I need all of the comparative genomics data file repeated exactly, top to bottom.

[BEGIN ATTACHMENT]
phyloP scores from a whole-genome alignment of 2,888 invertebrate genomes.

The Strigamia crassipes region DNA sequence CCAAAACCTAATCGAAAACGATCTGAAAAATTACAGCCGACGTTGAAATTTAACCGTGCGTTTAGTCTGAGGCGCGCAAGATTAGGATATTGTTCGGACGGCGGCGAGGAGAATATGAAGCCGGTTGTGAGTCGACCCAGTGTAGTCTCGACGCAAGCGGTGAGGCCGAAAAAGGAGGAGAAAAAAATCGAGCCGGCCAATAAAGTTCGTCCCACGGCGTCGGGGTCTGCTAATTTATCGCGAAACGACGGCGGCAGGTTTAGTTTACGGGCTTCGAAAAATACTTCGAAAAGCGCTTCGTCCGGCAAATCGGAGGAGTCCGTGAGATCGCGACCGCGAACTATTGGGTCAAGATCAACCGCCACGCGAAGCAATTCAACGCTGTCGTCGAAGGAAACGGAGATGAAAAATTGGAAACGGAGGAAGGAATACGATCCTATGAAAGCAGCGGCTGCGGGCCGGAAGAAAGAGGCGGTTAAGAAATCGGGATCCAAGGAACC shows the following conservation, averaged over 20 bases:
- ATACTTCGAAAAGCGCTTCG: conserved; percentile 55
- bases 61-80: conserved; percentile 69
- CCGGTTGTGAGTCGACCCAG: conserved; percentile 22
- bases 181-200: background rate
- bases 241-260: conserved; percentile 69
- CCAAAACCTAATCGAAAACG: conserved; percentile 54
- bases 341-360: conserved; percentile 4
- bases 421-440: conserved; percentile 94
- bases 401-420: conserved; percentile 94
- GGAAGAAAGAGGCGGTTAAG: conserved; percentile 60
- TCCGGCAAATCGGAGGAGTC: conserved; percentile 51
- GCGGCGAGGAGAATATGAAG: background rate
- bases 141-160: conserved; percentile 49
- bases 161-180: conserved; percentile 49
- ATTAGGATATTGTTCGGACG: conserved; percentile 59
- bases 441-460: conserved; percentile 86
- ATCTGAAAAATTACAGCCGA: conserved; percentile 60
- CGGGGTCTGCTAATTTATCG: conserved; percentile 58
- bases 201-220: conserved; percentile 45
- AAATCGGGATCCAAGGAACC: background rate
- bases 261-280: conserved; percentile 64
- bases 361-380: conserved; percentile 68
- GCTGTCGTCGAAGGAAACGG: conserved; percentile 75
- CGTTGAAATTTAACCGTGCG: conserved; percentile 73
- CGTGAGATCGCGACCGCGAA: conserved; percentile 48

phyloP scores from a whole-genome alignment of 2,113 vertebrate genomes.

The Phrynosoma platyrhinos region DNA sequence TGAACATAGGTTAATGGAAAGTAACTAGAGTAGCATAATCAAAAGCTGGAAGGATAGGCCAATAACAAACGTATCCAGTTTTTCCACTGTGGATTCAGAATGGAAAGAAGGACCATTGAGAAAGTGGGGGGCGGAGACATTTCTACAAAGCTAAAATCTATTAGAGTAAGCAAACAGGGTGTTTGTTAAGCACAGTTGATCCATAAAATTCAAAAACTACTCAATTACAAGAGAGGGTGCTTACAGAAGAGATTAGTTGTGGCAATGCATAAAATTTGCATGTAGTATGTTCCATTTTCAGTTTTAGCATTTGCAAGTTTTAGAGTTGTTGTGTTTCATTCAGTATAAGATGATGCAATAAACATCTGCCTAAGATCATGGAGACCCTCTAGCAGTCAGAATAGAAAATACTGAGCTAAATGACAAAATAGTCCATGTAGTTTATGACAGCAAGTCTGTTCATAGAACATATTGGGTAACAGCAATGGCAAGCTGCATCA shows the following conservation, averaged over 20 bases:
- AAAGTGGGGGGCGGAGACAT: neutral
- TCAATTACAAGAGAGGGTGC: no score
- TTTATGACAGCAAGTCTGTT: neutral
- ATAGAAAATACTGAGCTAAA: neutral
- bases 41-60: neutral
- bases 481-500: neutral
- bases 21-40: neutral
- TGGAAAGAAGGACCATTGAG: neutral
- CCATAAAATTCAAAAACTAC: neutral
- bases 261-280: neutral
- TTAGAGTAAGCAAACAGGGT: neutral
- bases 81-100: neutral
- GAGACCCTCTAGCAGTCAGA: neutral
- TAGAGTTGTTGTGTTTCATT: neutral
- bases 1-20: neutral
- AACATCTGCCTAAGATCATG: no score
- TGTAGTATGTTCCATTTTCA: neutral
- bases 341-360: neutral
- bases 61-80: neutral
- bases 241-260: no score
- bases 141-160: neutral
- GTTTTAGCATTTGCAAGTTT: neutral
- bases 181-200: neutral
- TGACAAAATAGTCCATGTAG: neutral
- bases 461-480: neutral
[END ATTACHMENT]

phyloP scores from a whole-genome alignment of 2,888 invertebrate genomes.

The Strigamia crassipes region DNA sequence CCAAAACCTAATCGAAAACGATCTGAAAAATTACAGCCGACGTTGAAATTTAACCGTGCGTTTAGTCTGAGGCGCGCAAGATTAGGATATTGTTCGGACGGCGGCGAGGAGAATATGAAGCCGGTTGTGAGTCGACCCAGTGTAGTCTCGACGCAAGCGGTGAGGCCGAAAAAGGAGGAGAAAAAAATCGAGCCGGCCAATAAAGTTCGTCCCACGGCGTCGGGGTCTGCTAATTTATCGCGAAACGACGGCGGCAGGTTTAGTTTACGGGCTTCGAAAAATACTTCGAAAAGCGCTTCGTCCGGCAAATCGGAGGAGTCCGTGAGATCGCGACCGCGAACTATTGGGTCAAGATCAACCGCCACGCGAAGCAATTCAACGCTGTCGTCGAAGGAAACGGAGATGAAAAATTGGAAACGGAGGAAGGAATACGATCCTATGAAAGCAGCGGCTGCGGGCCGGAAGAAAGAGGCGGTTAAGAAATCGGGATCCAAGGAACC shows the following conservation, averaged over 20 bases:
- ATACTTCGAAAAGCGCTTCG: conserved; percentile 55
- bases 61-80: conserved; percentile 69
- CCGGTTGTGAGTCGACCCAG: conserved; percentile 22
- bases 181-200: background rate
- bases 241-260: conserved; percentile 69
- CCAAAACCTAATCGAAAACG: conserved; percentile 54
- bases 341-360: conserved; percentile 4
- bases 421-440: conserved; percentile 94
- bases 401-420: conserved; percentile 94
- GGAAGAAAGAGGCGGTTAAG: conserved; percentile 60
- TCCGGCAAATCGGAGGAGTC: conserved; percentile 51
- GCGGCGAGGAGAATATGAAG: background rate
- bases 141-160: conserved; percentile 49
- bases 161-180: conserved; percentile 49
- ATTAGGATATTGTTCGGACG: conserved; percentile 59
- bases 441-460: conserved; percentile 86
- ATCTGAAAAATTACAGCCGA: conserved; percentile 60
- CGGGGTCTGCTAATTTATCG: conserved; percentile 58
- bases 201-220: conserved; percentile 45
- AAATCGGGATCCAAGGAACC: background rate
- bases 261-280: conserved; percentile 64
- bases 361-380: conserved; percentile 68
- GCTGTCGTCGAAGGAAACGG: conserved; percentile 75
- CGTTGAAATTTAACCGTGCG: conserved; percentile 73
- CGTGAGATCGCGACCGCGAA: conserved; percentile 48

phyloP scores from a whole-genome alignment of 2,113 vertebrate genomes.

The Phrynosoma platyrhinos region DNA sequence TGAACATAGGTTAATGGAAAGTAACTAGAGTAGCATAATCAAAAGCTGGAAGGATAGGCCAATAACAAACGTATCCAGTTTTTCCACTGTGGATTCAGAATGGAAAGAAGGACCATTGAGAAAGTGGGGGGCGGAGACATTTCTACAAAGCTAAAATCTATTAGAGTAAGCAAACAGGGTGTTTGTTAAGCACAGTTGATCCATAAAATTCAAAAACTACTCAATTACAAGAGAGGGTGCTTACAGAAGAGATTAGTTGTGGCAATGCATAAAATTTGCATGTAGTATGTTCCATTTTCAGTTTTAGCATTTGCAAGTTTTAGAGTTGTTGTGTTTCATTCAGTATAAGATGATGCAATAAACATCTGCCTAAGATCATGGAGACCCTCTAGCAGTCAGAATAGAAAATACTGAGCTAAATGACAAAATAGTCCATGTAGTTTATGACAGCAAGTCTGTTCATAGAACATATTGGGTAACAGCAATGGCAAGCTGCATCA shows the following conservation, averaged over 20 bases:
- AAAGTGGGGGGCGGAGACAT: neutral
- TCAATTACAAGAGAGGGTGC: no score
- TTTATGACAGCAAGTCTGTT: neutral
- ATAGAAAATACTGAGCTAAA: neutral
- bases 41-60: neutral
- bases 481-500: neutral
- bases 21-40: neutral
- TGGAAAGAAGGACCATTGAG: neutral
- CCATAAAATTCAAAAACTAC: neutral
- bases 261-280: neutral
- TTAGAGTAAGCAAACAGGGT: neutral
- bases 81-100: neutral
- GAGACCCTCTAGCAGTCAGA: neutral
- TAGAGTTGTTGTGTTTCATT: neutral
- bases 1-20: neutral
- AACATCTGCCTAAGATCATG: no score
- TGTAGTATGTTCCATTTTCA: neutral
- bases 341-360: neutral
- bases 61-80: neutral
- bases 241-260: no score
- bases 141-160: neutral
- GTTTTAGCATTTGCAAGTTT: neutral
- bases 181-200: neutral
- TGACAAAATAGTCCATGTAG: neutral
- bases 461-480: neutral